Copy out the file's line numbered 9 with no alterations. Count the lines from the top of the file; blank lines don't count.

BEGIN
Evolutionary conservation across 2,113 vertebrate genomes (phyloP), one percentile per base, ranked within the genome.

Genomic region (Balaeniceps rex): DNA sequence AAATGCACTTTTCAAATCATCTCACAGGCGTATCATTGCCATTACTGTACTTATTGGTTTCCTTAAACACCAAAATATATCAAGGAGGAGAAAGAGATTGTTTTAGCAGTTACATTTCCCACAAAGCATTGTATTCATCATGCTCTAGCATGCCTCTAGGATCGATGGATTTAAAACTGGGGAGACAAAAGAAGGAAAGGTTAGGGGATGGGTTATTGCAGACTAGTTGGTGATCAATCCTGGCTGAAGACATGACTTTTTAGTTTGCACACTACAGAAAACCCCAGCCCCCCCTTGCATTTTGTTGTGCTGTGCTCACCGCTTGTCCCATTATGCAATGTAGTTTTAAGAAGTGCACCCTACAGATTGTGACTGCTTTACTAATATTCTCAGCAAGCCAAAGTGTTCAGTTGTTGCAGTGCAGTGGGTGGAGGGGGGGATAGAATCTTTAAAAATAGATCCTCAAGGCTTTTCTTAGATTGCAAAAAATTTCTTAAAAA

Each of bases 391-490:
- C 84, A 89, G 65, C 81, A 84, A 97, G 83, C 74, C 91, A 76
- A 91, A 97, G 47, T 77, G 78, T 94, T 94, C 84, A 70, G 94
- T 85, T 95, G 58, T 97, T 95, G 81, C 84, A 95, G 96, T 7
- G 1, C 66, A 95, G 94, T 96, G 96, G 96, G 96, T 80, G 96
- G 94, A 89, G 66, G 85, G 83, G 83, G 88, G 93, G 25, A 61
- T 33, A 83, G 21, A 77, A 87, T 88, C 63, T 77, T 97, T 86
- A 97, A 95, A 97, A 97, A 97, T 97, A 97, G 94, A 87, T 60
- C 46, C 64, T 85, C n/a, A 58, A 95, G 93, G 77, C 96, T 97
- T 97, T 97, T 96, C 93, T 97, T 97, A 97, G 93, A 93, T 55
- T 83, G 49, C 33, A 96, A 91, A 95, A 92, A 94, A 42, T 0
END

- T 33, A 83, G 21, A 77, A 87, T 88, C 63, T 77, T 97, T 86